IT Worker Confidence Declined from Record High in Fourth Quarter 2014

ATLANTA, February 10, 2015
— According to the Randstad Technologies Employee Confidence Index, IT workers’ confidence declined to 57.4 in fourth quarter 2014 from 61.7, the record high, in the third quarter of 2014. Despite the decline, the Employee Confidence Index still remained above the confidence threshold of 50.0, a positive indicator that confidence levels remained high overall. The study, conducted online by Harris Poll on behalf of Randstad Technologies, measured overall confidence levels expressed by 190 U.S. IT workers ages 18 and older. The results are indicative of survey information collected during October, November and December of 2014. 

Findings indicated there was a decline in IT workers’ macroeconomic perception, a key factor used in calculating the overall Employee Confidence Index, which measures confidence in the overall strength of the economy, as well as the belief there were more or less jobs available during the time of polling. Forty-one percent of IT workers expressed they felt the economy was getting stronger, versus 43 percent who felt so in the third quarter. Furthermore, only 32 percent felt there were more jobs available while 44 percent stated they felt there were fewer jobs available.

Despite waning confidence in the perception of available jobs, over 4 in 10 (41%) IT workers said they were likely to seek new employment opportunities over the following 12 months and more than half (52%) said they were confident in their ability to find a new job. The desire to pursue new employment opportunities is likely reflective of these workers’ expressed lack of confidence in the future of their current employer. Less than half (49%) stated they were confident in the future of their current employer, which represented a decline of 13 percentage points from the third quarter. 

“Although overall confidence levels declined this quarter, the labor market conditions for IT workers and job seekers was arguably at the healthiest levels we’ve seen in quite some time,” said Bob Dickey, Group President of Technology and Engineering at Randstad. “What should be most concerning for employers is a diminished level of confidence among the IT workforce around the future of their company. In a profession where innovation and remaining ‘cutting’ edge is fundamental to career growth, if IT workers aren’t confident their current employer holds a competitive edge, they will likely seek employment elsewhere.”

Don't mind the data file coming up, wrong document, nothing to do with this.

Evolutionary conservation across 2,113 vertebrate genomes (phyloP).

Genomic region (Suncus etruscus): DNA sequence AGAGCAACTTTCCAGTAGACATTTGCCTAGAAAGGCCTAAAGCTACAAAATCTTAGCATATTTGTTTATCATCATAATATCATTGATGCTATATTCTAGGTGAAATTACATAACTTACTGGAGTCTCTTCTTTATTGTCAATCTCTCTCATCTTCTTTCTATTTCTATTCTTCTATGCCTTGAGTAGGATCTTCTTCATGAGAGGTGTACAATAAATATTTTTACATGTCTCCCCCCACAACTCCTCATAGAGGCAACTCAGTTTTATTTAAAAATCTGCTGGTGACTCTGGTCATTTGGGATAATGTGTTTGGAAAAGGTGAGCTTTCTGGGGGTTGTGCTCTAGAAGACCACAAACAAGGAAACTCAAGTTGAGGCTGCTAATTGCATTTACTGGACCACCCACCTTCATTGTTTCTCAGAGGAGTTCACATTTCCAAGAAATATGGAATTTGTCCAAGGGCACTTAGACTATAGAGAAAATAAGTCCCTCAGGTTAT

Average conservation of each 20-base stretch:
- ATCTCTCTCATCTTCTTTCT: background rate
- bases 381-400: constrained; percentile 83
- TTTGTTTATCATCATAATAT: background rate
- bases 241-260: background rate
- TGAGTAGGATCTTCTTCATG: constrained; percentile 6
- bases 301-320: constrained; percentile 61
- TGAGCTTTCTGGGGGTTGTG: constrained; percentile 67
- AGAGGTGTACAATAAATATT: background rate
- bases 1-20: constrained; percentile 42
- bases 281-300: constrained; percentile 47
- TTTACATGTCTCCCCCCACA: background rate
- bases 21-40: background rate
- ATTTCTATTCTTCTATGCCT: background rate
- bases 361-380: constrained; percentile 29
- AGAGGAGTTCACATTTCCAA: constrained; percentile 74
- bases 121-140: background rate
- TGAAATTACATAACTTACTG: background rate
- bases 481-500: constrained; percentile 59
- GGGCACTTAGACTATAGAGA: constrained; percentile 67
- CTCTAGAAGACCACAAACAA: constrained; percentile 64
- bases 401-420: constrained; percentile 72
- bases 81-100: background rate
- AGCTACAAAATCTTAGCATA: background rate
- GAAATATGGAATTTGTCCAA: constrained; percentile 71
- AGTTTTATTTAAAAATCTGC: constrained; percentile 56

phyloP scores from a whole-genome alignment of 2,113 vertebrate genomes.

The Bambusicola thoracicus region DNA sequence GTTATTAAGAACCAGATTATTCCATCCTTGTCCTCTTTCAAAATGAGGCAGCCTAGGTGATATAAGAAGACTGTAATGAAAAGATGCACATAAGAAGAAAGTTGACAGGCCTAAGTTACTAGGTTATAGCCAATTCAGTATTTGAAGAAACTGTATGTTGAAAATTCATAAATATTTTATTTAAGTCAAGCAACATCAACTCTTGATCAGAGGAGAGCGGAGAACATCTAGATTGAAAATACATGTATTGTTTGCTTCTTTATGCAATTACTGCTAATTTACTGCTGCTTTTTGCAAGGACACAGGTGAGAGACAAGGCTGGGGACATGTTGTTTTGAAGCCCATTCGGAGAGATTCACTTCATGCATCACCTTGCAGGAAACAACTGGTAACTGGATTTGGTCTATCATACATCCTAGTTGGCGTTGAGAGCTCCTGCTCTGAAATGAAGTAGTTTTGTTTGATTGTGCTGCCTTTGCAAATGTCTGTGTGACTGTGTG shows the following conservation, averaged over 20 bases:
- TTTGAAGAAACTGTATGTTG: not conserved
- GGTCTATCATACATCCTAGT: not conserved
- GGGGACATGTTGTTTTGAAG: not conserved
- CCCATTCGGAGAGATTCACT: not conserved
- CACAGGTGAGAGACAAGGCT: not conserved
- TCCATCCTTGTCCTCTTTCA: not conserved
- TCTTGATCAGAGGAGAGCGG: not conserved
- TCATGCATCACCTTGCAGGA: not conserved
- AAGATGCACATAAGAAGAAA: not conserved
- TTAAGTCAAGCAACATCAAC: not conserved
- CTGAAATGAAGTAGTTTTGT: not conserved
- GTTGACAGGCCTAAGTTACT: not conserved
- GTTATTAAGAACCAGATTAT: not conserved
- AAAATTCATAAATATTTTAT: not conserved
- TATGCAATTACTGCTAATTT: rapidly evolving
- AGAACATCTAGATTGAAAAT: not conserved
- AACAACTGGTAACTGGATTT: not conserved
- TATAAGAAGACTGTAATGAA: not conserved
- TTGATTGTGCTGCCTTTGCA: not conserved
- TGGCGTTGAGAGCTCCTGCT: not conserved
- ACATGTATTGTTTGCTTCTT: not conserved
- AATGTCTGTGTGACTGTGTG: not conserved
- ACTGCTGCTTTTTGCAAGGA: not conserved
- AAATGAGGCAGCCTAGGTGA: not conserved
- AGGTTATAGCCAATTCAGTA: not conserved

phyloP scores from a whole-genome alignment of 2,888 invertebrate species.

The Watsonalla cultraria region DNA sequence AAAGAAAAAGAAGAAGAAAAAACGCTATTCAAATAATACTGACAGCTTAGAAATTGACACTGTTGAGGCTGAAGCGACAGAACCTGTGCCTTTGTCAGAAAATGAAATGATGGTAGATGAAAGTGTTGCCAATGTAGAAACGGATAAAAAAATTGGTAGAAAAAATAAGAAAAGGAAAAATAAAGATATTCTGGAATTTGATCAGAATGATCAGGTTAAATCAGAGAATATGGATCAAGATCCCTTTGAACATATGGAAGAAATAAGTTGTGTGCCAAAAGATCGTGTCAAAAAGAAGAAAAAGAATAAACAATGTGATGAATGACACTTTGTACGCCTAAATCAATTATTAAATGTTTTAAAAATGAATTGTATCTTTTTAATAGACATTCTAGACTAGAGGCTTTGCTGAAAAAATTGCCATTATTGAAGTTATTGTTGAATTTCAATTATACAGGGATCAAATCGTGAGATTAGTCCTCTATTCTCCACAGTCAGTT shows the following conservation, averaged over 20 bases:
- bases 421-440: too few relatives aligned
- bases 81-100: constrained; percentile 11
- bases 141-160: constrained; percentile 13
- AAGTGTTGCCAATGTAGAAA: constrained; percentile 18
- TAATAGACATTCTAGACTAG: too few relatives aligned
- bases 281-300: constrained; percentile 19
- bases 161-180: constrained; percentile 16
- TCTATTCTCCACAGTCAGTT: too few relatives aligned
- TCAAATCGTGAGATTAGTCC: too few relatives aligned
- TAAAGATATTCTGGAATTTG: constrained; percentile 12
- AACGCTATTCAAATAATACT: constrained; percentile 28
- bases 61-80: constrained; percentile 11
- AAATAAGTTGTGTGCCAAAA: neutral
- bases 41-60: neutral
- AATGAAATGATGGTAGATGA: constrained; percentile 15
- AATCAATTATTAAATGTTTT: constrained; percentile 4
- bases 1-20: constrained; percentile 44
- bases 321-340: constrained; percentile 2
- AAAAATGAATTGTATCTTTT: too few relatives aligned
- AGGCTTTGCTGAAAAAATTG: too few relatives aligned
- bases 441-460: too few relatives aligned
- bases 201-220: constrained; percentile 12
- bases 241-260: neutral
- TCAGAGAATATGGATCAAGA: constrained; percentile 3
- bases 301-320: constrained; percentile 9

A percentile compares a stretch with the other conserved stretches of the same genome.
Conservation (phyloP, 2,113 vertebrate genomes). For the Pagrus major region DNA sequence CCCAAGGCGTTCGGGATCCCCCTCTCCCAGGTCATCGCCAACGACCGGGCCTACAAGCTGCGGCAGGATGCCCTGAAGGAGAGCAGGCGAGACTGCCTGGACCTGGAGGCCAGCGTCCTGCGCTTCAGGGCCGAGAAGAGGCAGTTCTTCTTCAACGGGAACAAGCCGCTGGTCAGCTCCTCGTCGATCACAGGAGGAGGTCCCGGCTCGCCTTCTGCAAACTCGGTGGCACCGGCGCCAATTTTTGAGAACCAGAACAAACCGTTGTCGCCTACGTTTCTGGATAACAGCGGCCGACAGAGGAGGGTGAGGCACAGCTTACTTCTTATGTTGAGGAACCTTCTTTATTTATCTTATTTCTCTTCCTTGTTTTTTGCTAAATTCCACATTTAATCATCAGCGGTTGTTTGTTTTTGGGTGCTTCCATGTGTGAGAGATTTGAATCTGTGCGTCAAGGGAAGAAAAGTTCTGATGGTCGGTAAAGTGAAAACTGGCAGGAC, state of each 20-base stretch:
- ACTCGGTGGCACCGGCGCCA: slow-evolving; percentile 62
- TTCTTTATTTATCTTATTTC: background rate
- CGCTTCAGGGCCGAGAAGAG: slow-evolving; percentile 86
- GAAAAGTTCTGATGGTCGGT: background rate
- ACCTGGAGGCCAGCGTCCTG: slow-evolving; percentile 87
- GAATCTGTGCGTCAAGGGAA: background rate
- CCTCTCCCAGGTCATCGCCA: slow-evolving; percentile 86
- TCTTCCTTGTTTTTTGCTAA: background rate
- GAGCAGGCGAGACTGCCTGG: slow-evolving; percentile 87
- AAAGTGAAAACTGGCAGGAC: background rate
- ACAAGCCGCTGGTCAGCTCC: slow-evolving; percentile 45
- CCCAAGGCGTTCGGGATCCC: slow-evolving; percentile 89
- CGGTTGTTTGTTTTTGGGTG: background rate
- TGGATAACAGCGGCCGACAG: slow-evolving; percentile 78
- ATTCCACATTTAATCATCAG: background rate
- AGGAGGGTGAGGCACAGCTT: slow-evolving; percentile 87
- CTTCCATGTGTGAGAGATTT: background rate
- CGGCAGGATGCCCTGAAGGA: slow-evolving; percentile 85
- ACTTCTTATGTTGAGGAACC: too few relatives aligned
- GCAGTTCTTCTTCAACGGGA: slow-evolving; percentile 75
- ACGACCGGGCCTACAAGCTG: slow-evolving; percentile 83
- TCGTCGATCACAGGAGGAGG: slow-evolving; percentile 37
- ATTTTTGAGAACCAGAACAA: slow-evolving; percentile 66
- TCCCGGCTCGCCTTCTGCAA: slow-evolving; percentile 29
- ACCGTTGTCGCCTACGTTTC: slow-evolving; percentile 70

According to, the need to keep up with ever-changing skills and technologies has also been driving more and more IT workers to seek out contract positions. As the overall global economy continues to shift more towards a contingent workforce, it is likely there will also be an increase in IT contractors during 2015. In fourth quarter 2014, it was estimated to be a $1 billion worldwide market, and experts predict it will grow to $5 billion over the next five years. 

 “There are several favorable aspects to IT contracting or project-based positions,” said Dickey. “We found that in certain instances there may be a financial incentive to work as a contingent worker. In addition, the ability to move from client to client, and project to project, not only provides flexibility but also the opportunity to keep abreast of the latest IT skills and expertise. We expect more companies will pursue a flexible workforce structure that is comprised of a mix of full-time and contract workers.” 

Q4 2014 Survey Highlights:

Confidence in the Economy Declined Slightly for IT Professionals
  • IT professionals’ confidence in the overall economy fell slightly to 41 percent, a decline of two percentage points from 43 percent in the third quarter. 
IT Workers Were Less Confident in the Future of their Current Employer
  • Less than half (49%) of IT workers expressed confidence in the future of their employer, a significant decline from 62 percent in the previous quarter. 
IT Workers Said Fewer Jobs Were Available 
  • Forty-four percent believed there were fewer jobs available, an increase from 38 percent in the third quarter. Less than one-third (32%) of IT workers felt there were more jobs available, compared to 38 percent in third quarter.
Confidence in Ability to Find New Jobs Declined Slightly
  • Fifty-two percent of IT professionals expressed confidence in their ability to find a new job over the following 12 months, which represented a decline from 56 percent in the third quarter.
Survey Methodology

This survey was conducted online within the United States by Harris Poll on behalf of Randstad Technologies from October 8–10, November 3–5 and December 8–10, 2014 among 3,144 adults ages 18 and older, of which 190 are employed in IT. This online survey is not based on a probability sample and therefore no estimate of theoretical sampling error can be calculated. For complete survey methodology, including weighting variables, please contact

About Randstad Technologies
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About Randstad US
Randstad US is a wholly owned subsidiary of Randstad Holding nv, a $22.0 billion global provider of HR services. As the third largest staffing organization in the U.S., Randstad holds top positions in permanent placement, office and administrative, IT and accounting and finance. From professional services, commercial staffing, recruitment process outsourcing, to managed services and more, Randstad delivers a comprehensive range of temporary, temporary-to-hire, permanent placement and outsourced placement services. 

With its 5,324 employment experts, Randstad puts an average of approximately 100,000 people to work in the U.S. each week, through its network of nearly 1,000 branches and client-dedicated locations.
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